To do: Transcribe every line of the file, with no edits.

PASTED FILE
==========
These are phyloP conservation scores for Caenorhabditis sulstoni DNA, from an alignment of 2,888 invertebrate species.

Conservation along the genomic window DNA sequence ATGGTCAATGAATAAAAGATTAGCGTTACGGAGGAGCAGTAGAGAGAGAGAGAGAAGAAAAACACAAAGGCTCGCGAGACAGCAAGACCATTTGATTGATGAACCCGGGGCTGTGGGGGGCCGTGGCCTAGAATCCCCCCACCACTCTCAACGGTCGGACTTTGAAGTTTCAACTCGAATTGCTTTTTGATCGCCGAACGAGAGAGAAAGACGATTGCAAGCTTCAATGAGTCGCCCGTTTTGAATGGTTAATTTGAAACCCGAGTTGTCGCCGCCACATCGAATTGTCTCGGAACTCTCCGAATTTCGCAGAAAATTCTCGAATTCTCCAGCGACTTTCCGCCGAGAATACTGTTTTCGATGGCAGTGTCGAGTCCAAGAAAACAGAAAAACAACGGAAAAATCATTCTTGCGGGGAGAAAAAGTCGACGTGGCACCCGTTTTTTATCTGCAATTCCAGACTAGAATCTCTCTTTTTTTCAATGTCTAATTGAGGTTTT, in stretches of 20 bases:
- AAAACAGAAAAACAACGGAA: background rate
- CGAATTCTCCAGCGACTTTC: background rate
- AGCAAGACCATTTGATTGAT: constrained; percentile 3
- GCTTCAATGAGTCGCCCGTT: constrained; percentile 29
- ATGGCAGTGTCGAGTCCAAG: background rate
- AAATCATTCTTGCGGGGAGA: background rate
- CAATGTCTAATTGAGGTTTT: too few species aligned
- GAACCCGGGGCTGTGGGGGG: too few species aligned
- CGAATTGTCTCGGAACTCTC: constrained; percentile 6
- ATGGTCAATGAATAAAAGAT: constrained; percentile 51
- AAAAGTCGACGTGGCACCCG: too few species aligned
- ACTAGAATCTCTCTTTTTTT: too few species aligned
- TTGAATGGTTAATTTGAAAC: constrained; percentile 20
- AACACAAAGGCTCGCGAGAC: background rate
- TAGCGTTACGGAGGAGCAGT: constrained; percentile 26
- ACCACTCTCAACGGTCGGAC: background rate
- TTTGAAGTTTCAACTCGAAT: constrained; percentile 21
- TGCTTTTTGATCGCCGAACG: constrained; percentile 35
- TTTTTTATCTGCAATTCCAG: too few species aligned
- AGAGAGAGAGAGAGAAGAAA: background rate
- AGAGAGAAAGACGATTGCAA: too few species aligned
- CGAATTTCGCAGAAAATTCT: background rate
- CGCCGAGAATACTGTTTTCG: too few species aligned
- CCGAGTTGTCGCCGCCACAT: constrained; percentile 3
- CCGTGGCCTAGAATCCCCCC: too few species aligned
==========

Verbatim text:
These are phyloP conservation scores for Caenorhabditis sulstoni DNA, from an alignment of 2,888 invertebrate species.

Conservation along the genomic window DNA sequence ATGGTCAATGAATAAAAGATTAGCGTTACGGAGGAGCAGTAGAGAGAGAGAGAGAAGAAAAACACAAAGGCTCGCGAGACAGCAAGACCATTTGATTGATGAACCCGGGGCTGTGGGGGGCCGTGGCCTAGAATCCCCCCACCACTCTCAACGGTCGGACTTTGAAGTTTCAACTCGAATTGCTTTTTGATCGCCGAACGAGAGAGAAAGACGATTGCAAGCTTCAATGAGTCGCCCGTTTTGAATGGTTAATTTGAAACCCGAGTTGTCGCCGCCACATCGAATTGTCTCGGAACTCTCCGAATTTCGCAGAAAATTCTCGAATTCTCCAGCGACTTTCCGCCGAGAATACTGTTTTCGATGGCAGTGTCGAGTCCAAGAAAACAGAAAAACAACGGAAAAATCATTCTTGCGGGGAGAAAAAGTCGACGTGGCACCCGTTTTTTATCTGCAATTCCAGACTAGAATCTCTCTTTTTTTCAATGTCTAATTGAGGTTTT, in stretches of 20 bases:
- AAAACAGAAAAACAACGGAA: background rate
- CGAATTCTCCAGCGACTTTC: background rate
- AGCAAGACCATTTGATTGAT: constrained; percentile 3
- GCTTCAATGAGTCGCCCGTT: constrained; percentile 29
- ATGGCAGTGTCGAGTCCAAG: background rate
- AAATCATTCTTGCGGGGAGA: background rate
- CAATGTCTAATTGAGGTTTT: too few species aligned
- GAACCCGGGGCTGTGGGGGG: too few species aligned
- CGAATTGTCTCGGAACTCTC: constrained; percentile 6
- ATGGTCAATGAATAAAAGAT: constrained; percentile 51
- AAAAGTCGACGTGGCACCCG: too few species aligned
- ACTAGAATCTCTCTTTTTTT: too few species aligned
- TTGAATGGTTAATTTGAAAC: constrained; percentile 20
- AACACAAAGGCTCGCGAGAC: background rate
- TAGCGTTACGGAGGAGCAGT: constrained; percentile 26
- ACCACTCTCAACGGTCGGAC: background rate
- TTTGAAGTTTCAACTCGAAT: constrained; percentile 21
- TGCTTTTTGATCGCCGAACG: constrained; percentile 35
- TTTTTTATCTGCAATTCCAG: too few species aligned
- AGAGAGAGAGAGAGAAGAAA: background rate
- AGAGAGAAAGACGATTGCAA: too few species aligned
- CGAATTTCGCAGAAAATTCT: background rate
- CGCCGAGAATACTGTTTTCG: too few species aligned
- CCGAGTTGTCGCCGCCACAT: constrained; percentile 3
- CCGTGGCCTAGAATCCCCCC: too few species aligned